The Centre for International & Professional Experience (CIPE) offers a range of corporate and public-interest internship opportunities, and provides resources tailored to Environmental Studies students. The CIPE website is regularly updated, so be sure to check it frequently.
2. What about recommendations for environmentally oriented study-away programmes? What courses should I take?
Consult with your Environmental Studies academic advisor prior to deciding on a study abroad programme. Many considerations go into selecting a study abroad programme, including your plans about your Environmental Studies area of specialisation. In most cases, the modules you take during study abroad will frame your area of specialisation and narrow the focus of your final capstone project. It is thus important to choose wisely, in consultation with your advisor and Environmental Studies students returning from study abroad.
3. When should I study away? (Key: Go second semester of your 3rd year)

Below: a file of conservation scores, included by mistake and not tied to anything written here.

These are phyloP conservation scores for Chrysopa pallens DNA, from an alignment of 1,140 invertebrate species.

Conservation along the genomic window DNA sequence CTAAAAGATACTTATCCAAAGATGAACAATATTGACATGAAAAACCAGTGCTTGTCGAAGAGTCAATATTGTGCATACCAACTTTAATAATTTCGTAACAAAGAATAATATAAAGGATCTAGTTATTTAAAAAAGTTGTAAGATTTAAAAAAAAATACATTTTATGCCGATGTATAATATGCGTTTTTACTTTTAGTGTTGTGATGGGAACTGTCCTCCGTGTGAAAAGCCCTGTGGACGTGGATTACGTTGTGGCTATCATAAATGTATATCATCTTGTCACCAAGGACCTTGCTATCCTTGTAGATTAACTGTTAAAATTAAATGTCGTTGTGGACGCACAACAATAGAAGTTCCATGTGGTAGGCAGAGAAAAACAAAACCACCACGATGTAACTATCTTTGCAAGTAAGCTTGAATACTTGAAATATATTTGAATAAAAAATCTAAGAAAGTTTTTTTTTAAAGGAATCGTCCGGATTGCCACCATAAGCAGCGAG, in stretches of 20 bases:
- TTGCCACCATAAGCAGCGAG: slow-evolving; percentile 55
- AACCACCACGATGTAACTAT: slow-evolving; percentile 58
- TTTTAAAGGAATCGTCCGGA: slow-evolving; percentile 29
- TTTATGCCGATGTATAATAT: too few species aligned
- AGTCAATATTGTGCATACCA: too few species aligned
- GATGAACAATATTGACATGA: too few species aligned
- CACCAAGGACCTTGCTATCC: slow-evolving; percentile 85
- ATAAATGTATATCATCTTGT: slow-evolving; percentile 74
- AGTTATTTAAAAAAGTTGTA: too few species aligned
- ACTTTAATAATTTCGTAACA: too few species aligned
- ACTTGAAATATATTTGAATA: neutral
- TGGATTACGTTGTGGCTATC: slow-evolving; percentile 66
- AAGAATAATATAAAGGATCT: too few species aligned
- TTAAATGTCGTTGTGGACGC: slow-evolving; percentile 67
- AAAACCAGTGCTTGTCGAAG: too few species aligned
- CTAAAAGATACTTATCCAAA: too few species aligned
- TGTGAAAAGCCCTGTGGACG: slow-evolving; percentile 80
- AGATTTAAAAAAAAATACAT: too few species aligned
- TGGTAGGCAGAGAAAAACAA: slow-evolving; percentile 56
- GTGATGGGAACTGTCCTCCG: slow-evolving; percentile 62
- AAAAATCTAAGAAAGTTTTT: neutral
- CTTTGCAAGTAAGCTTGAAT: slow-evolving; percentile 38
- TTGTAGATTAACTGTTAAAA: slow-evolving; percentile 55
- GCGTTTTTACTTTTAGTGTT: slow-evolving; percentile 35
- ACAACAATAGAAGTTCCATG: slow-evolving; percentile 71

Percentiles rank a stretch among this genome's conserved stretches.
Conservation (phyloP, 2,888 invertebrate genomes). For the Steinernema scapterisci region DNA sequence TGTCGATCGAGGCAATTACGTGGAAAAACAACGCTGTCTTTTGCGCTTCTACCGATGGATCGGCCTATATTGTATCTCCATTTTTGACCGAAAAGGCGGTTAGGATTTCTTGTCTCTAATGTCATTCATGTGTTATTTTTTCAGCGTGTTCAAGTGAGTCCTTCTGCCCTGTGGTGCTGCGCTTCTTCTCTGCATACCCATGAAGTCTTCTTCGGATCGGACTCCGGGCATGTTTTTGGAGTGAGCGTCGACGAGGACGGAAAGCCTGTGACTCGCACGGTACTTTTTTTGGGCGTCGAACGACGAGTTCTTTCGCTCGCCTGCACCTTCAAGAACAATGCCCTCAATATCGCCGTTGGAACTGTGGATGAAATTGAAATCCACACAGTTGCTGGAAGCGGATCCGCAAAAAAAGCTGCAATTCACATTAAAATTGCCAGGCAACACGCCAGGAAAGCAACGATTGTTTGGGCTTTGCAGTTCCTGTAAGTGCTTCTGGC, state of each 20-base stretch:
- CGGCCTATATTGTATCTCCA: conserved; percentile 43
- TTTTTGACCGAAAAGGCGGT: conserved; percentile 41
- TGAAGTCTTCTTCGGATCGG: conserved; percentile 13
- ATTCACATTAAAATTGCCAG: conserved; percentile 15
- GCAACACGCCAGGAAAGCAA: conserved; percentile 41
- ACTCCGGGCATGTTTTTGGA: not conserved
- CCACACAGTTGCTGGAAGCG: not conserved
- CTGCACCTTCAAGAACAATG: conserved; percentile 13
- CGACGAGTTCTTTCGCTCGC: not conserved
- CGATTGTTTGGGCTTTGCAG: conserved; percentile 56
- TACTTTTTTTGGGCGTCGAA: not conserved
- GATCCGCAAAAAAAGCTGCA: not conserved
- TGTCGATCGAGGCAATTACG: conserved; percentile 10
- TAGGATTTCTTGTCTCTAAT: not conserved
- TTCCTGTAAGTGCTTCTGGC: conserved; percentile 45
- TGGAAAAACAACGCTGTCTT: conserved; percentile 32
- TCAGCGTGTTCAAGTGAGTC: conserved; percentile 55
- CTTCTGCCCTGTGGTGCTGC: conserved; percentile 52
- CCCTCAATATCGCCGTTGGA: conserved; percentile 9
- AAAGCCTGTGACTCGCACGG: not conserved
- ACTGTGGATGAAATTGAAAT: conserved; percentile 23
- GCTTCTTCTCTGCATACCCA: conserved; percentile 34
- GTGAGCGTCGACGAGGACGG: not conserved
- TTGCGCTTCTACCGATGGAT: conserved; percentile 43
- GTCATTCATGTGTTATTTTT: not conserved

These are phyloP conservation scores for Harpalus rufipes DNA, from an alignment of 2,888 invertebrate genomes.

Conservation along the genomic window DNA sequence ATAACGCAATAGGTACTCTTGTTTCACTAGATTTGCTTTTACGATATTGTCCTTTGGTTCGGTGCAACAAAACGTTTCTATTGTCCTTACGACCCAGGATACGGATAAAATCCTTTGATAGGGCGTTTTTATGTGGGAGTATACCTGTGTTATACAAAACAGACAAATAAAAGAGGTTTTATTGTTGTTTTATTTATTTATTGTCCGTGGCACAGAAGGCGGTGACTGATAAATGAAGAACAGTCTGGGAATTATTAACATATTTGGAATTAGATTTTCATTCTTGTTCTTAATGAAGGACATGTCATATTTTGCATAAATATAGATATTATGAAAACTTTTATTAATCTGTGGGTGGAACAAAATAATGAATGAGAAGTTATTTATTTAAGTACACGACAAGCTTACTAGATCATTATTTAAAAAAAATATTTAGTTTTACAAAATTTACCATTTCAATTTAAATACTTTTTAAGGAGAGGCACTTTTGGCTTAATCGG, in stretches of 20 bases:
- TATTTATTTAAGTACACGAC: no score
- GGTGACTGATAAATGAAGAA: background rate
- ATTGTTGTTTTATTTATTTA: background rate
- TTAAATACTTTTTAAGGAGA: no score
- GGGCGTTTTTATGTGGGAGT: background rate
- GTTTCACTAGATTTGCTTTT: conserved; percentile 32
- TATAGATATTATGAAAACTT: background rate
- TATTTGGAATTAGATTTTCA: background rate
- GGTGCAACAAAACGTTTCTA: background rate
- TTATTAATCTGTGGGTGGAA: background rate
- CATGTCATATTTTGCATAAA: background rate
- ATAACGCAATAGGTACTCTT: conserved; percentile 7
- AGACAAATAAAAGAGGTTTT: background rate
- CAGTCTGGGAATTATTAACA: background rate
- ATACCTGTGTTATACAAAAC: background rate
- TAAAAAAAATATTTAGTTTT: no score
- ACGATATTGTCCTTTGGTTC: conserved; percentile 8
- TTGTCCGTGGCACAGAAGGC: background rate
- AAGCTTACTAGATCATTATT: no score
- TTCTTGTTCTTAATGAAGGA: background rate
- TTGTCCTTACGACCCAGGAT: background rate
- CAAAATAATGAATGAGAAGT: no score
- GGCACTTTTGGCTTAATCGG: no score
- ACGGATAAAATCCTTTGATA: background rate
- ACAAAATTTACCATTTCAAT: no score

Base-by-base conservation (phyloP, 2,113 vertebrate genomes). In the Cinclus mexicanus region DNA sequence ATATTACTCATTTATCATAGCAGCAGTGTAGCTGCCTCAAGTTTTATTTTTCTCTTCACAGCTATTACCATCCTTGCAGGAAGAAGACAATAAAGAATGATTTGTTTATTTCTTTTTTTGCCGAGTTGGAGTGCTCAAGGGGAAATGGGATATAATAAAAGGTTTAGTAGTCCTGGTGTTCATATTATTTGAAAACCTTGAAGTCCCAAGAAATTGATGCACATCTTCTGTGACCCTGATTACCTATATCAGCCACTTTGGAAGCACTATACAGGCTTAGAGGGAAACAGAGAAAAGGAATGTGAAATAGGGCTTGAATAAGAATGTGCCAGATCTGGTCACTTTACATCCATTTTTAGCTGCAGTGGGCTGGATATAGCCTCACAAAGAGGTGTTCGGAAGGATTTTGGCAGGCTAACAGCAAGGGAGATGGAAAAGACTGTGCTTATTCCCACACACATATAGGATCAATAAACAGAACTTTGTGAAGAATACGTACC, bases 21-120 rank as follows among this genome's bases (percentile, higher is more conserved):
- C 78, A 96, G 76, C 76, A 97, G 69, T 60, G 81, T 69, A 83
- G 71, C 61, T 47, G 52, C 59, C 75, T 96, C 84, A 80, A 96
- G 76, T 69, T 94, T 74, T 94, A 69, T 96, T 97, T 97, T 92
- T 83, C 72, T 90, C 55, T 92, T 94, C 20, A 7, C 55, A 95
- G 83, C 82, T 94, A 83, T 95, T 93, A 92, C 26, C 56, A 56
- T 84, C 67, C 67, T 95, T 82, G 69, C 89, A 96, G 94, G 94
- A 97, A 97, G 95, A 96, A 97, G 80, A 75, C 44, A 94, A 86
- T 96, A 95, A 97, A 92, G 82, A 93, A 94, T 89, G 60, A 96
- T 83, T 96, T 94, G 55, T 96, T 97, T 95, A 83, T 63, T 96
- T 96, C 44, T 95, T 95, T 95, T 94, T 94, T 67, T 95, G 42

While excellent study-away opportunities exist during both semesters of the academic year, we strongly encourage our students who intend to study away to do so during the second semester of their third year at Yale-NUS. One of two compulsory courses in the programme — YID 4202 Applied Environmental Research — is only offered during the first semester of the academic year, and is open only to 3rd-year students in environmental studies. The module is a springboard into capstone research, an arena for developing a student’s area of specialisation, and an opportunity to deepen research and writing skills important to employment or graduate-school possibilities upon graduation. Missing this course in your third year of study places you at some disadvantage as you move through the curriculum. Fourth-year students majoring in environmental studies will be admitted only under unusual circumstances (e.g. declaring the major late or an urgent need to study away in semester one of a student’s third year), subject to approval by the Head of Studies.